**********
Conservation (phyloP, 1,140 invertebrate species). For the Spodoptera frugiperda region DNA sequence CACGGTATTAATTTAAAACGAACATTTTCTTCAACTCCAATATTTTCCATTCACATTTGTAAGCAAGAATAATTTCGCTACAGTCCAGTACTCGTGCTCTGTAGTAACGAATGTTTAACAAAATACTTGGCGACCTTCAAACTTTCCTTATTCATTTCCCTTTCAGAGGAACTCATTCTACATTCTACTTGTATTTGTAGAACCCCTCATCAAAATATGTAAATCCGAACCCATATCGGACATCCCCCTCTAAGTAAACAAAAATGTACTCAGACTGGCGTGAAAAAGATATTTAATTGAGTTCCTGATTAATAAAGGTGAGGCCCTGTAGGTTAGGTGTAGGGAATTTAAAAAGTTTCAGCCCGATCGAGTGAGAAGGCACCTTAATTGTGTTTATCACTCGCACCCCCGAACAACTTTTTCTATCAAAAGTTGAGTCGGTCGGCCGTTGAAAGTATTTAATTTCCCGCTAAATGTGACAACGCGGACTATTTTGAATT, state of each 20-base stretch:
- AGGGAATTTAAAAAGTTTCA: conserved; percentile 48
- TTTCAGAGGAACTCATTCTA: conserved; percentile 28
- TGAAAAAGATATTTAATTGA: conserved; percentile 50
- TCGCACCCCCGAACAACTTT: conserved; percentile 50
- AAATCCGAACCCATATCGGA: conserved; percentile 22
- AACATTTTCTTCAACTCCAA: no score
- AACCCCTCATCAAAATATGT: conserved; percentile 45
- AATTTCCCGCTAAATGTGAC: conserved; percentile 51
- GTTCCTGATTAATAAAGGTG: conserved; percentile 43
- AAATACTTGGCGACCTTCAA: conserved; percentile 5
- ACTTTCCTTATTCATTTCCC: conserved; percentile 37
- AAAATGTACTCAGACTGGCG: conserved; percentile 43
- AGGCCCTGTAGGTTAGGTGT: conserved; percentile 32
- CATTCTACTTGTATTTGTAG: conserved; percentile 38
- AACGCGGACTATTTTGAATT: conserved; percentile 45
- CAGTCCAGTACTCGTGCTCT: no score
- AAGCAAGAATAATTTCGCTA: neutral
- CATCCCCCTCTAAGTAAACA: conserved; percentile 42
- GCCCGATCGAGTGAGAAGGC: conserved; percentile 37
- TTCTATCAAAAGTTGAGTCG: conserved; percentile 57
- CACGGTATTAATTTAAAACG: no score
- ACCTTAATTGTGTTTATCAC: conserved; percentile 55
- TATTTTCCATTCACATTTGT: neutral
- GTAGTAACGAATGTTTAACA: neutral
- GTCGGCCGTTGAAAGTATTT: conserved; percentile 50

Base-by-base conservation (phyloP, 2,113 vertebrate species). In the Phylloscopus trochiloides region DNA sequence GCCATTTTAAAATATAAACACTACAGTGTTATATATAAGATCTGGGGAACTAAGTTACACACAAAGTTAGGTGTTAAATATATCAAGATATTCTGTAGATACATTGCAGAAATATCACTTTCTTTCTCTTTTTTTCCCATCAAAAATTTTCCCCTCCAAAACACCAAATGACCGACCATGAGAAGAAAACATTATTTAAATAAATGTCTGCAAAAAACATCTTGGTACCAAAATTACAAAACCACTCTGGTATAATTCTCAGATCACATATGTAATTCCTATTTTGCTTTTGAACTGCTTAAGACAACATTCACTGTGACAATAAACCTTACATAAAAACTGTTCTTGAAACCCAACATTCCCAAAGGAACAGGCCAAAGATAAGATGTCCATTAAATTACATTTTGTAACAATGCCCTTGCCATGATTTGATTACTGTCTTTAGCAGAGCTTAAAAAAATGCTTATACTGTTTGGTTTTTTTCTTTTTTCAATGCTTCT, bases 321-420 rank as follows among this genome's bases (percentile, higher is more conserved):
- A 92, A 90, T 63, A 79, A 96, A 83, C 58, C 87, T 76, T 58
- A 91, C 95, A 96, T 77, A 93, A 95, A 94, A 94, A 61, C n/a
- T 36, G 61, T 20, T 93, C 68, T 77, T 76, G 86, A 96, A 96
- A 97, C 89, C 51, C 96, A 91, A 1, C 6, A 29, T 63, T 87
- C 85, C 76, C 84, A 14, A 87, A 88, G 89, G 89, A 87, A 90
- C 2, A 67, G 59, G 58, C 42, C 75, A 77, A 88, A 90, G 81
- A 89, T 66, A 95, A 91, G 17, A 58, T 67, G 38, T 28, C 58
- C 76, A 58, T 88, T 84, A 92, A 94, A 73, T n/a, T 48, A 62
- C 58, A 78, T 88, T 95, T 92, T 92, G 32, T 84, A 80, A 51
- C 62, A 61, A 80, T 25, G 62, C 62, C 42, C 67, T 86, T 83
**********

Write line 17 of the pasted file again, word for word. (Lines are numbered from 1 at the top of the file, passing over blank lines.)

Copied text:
- CAGTCCAGTACTCGTGCTCT: no score